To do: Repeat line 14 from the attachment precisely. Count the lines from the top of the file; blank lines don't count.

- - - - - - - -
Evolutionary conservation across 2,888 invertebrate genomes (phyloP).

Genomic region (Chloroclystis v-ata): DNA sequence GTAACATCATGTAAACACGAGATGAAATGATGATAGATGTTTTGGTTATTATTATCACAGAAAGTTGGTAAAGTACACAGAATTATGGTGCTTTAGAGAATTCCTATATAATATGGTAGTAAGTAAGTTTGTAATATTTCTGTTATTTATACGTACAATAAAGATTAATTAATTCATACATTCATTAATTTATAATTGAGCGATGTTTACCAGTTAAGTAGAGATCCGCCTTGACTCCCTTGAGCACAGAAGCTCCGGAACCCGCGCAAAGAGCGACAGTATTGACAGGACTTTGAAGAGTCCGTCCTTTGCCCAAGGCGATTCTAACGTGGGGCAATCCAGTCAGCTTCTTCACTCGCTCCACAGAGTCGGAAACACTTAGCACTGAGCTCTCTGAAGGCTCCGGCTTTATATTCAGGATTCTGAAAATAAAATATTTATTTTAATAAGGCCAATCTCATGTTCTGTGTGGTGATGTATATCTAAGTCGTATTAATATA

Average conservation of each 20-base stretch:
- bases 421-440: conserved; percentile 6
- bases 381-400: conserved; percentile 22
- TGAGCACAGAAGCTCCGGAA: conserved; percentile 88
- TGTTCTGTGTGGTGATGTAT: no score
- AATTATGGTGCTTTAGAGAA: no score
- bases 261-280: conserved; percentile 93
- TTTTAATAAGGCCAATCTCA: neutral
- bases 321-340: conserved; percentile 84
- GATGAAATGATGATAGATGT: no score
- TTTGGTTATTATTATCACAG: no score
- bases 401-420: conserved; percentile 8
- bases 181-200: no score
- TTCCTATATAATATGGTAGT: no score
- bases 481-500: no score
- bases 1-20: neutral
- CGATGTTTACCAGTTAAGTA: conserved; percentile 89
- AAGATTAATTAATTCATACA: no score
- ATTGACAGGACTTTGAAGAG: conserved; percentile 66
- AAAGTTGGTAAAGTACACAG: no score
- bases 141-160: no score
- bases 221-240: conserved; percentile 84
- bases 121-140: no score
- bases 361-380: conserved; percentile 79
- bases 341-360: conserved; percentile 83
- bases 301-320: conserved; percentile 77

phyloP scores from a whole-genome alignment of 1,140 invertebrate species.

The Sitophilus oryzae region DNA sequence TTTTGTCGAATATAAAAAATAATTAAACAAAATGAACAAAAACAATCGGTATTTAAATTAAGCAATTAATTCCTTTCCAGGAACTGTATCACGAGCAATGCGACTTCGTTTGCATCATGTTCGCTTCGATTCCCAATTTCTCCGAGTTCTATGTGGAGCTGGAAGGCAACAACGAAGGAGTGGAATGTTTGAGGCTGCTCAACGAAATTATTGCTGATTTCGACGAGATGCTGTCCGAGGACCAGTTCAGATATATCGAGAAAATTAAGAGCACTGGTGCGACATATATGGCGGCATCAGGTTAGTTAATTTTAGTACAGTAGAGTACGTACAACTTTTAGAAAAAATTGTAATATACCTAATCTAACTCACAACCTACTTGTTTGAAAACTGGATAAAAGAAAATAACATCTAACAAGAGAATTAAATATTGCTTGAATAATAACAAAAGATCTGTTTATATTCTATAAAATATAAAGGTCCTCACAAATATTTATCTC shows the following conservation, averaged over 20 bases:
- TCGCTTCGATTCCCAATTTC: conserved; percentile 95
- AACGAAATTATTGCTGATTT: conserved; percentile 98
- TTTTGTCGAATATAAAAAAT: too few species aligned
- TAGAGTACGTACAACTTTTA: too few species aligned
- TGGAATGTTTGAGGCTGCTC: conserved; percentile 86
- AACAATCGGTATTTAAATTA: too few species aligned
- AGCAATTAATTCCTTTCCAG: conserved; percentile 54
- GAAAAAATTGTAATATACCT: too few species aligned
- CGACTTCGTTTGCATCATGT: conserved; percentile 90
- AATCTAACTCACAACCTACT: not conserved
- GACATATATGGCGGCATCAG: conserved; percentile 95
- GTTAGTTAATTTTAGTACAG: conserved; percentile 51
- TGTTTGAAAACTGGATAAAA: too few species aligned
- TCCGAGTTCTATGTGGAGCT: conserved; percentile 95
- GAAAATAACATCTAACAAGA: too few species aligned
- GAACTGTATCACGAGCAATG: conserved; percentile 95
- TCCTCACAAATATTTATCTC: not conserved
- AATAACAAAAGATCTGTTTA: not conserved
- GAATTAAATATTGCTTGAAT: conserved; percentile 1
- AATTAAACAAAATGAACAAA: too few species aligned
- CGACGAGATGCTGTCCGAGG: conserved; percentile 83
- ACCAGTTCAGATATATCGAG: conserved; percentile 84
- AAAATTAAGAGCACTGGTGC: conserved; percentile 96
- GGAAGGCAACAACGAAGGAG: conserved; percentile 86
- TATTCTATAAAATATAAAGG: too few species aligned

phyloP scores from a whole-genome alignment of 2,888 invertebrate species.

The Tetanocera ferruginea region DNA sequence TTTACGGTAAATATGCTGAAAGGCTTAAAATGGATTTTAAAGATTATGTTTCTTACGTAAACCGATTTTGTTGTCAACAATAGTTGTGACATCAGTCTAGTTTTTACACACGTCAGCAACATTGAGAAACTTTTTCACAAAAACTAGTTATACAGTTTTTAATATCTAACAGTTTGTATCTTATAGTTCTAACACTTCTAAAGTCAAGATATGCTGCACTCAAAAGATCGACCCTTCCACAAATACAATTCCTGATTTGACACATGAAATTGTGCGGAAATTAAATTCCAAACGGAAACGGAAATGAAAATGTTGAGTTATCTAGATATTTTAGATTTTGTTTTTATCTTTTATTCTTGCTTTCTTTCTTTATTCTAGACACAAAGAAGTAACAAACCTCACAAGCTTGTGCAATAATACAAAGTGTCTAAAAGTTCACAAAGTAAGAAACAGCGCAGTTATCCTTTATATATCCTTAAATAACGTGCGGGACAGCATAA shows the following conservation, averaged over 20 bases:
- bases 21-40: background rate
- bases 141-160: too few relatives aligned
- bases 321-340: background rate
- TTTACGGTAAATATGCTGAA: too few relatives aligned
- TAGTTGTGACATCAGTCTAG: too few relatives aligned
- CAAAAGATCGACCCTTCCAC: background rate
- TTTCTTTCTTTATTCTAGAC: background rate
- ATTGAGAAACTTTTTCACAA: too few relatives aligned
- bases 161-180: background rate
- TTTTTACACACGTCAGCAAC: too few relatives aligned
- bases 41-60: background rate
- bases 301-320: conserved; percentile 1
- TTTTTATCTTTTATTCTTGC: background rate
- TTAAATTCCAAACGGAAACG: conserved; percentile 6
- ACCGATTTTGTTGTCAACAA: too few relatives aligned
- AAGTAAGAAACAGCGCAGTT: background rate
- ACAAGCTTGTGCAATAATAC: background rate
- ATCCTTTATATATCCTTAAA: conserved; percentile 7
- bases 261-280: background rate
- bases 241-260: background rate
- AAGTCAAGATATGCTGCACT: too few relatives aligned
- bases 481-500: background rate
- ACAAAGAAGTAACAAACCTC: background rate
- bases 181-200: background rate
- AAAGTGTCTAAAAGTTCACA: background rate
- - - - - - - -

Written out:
- bases 401-420: conserved; percentile 8